The word vanehcha is inherently unclear in its gender. While the singular ben, “son,” is distinctly male, the masculine plural (banim, “sons,” or vanechah, “your sons”) can also be used to refer to a mixed-gender group. Therefore, the word can mean “your children” generically or “your sons” specifically, and it is often difficult to discern which meaning fits a given context.
 
The word first appears in Genesis 6:18 in reference to Noah’s children, all males. As though to further emphasize the masculinity of the term in that context, the text goes on to mention neshei vanecha, “the wives of vanechah [your sons],” thus clarifying the gender of vanecha. Similarly, another early appearance elf the word, in Genesis 19:12, is accompanied by uvenotecha, “and your daughters,” leaving little room for confusion.
 
And yet, the word’s ambiguity is manifest. The 1611 King James Bible, for instances, translates banim as “sons” 2,983 times and as “children” 1,570 times. The common biblical reference to the Israelites as benei Yisrael—which first appears in Exodus 1:1—clearly means “the children of Israel,” not “the sons of Israel.”
 
I have always been particularly moved by the Talmudic exposition of Isaiah 54:13. The verse reads: “And all your children shall be disciples of the Lord, and great shall be the happiness of your children.” In the Talmud (Berachot 64a), Rabbi Elazar says in the name of Rabbi Hanina: “Torah scholars increase peace in the world, as it is written: ‘And all your children shall be disciples of the Lord, and great shall be the happiness of your children.’ Read not bananyich [your children], but rather bonayich [your builders].”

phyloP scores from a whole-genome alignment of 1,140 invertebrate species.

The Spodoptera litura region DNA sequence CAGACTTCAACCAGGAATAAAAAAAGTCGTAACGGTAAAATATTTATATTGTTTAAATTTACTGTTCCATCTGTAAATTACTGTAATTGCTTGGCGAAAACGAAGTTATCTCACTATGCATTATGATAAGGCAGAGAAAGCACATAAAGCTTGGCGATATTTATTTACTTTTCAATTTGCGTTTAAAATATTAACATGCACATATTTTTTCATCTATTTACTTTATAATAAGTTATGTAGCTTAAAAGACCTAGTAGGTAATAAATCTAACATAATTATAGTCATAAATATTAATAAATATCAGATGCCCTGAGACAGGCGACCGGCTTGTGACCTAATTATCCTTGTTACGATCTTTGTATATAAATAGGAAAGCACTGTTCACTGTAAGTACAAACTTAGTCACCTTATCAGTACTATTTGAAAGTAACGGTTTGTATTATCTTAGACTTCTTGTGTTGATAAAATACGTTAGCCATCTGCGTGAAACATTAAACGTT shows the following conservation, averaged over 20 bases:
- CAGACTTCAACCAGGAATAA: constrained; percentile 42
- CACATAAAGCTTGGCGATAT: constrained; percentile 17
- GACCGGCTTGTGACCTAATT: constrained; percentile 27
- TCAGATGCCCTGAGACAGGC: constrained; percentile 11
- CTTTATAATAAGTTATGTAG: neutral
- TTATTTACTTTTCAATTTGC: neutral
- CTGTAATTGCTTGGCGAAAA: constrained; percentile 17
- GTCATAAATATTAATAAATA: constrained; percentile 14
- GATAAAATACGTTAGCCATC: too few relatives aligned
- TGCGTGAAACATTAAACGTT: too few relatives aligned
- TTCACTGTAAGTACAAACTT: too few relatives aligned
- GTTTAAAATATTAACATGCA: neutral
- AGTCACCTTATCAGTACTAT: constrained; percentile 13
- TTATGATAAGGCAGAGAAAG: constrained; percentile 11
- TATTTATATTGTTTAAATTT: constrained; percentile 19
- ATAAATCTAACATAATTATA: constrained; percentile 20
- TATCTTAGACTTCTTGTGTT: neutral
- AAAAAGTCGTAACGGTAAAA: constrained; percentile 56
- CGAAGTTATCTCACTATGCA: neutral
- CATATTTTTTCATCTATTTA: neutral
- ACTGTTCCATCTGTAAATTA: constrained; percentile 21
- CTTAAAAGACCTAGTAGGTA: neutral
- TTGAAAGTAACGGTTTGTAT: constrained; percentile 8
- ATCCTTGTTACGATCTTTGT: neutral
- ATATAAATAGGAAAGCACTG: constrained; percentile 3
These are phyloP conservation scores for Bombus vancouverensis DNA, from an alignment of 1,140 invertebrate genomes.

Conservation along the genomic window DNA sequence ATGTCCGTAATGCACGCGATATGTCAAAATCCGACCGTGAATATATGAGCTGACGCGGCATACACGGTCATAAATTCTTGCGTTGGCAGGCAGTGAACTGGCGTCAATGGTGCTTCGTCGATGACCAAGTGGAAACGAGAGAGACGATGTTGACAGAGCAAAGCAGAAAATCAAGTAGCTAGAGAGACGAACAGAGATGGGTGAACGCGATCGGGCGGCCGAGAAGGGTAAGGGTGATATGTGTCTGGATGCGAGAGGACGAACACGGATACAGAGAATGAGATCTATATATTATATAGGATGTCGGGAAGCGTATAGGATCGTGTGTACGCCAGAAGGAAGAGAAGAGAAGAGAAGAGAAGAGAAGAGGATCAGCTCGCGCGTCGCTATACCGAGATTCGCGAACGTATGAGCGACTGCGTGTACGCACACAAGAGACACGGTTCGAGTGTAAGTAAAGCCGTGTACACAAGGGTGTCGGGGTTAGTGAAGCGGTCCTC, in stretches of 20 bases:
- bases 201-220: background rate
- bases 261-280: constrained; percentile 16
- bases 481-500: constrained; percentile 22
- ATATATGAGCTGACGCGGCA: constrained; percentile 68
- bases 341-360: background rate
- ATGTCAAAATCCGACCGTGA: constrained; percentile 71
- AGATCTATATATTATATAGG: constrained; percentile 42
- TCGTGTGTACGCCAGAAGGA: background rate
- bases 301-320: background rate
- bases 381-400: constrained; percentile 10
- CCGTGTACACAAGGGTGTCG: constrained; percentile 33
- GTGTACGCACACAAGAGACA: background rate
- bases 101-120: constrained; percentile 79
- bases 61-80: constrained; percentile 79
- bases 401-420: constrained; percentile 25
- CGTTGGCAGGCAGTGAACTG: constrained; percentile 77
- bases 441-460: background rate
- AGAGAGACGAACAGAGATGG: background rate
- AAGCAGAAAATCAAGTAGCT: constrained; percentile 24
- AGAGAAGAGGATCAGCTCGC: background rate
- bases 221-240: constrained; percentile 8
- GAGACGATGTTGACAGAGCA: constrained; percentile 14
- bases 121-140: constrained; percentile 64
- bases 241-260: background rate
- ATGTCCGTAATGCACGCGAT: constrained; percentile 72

The implication here is quite beautiful. The interchangeability of “children” and “builders” is one that speaks to the very core of the Jewish tradition, a tradition that calls upon human beings to partner with God in the act of creation. It may well be that because I am the father of three daughters I am unwilling to accept the gender-specific rendering of vanecha in Deuteronomy 6. Yet, I believe the more inclusive reading of the charge---to teach our tradition to the next generation, both females and males—is a moral necessity. If in the Talmud Rabbi Elazar already saw the necessity to universalize the meaning of banim, we can hardly do less. We live in an age when Torah study is and should continue to be more accessible to more people than ever before. (Wayne L. Firestone, “Va’etchanah: Teach Your ‘Sons,’” in Jeffrey K. Salkin, ed., The Modern Men’s Torah Commentary New Insights from Jewish Men on the 54 Weekly Torah Portions, pp.260-1. Firestone grew up in Miami where he was active in BBYO. During high school he studied for a time at the Alexander Muss High School. While in college years he spent 2 semesters at Tel Aviv University where, having learned that a Soviet refusenik had been imprisoned for teaching Hebrew, wrote a play “Trial and Error.” which was performed on dozens of American campuses in the 80’s. After graduating from Georgetown Law, he worked for a Washington, D.C. firm where he developed clients' international trade strategies under the U.S.-Israel Free Trade Agreement. In 1995, he made Aliyah and worked in various capacities in Israel, including promoting high-tech. From 2001-2, he served as the director of the ADL’s Israel office. He returned to the States in 2002 to serve as Executive Director of the Israel on Campus Coalition, a partnership between Hillel and the Charles and Lynn Schusterman Family Foundation that brings together 35 pro-Israel groups working on college campuses. From 2005-2013 he headed up the Hillel Foundation. In 2013 he assumed the presidency of the Genesis Prize Foundation, but apparently resigned from that post early this year. He penned the piece for this volume while he was still at Hillel.)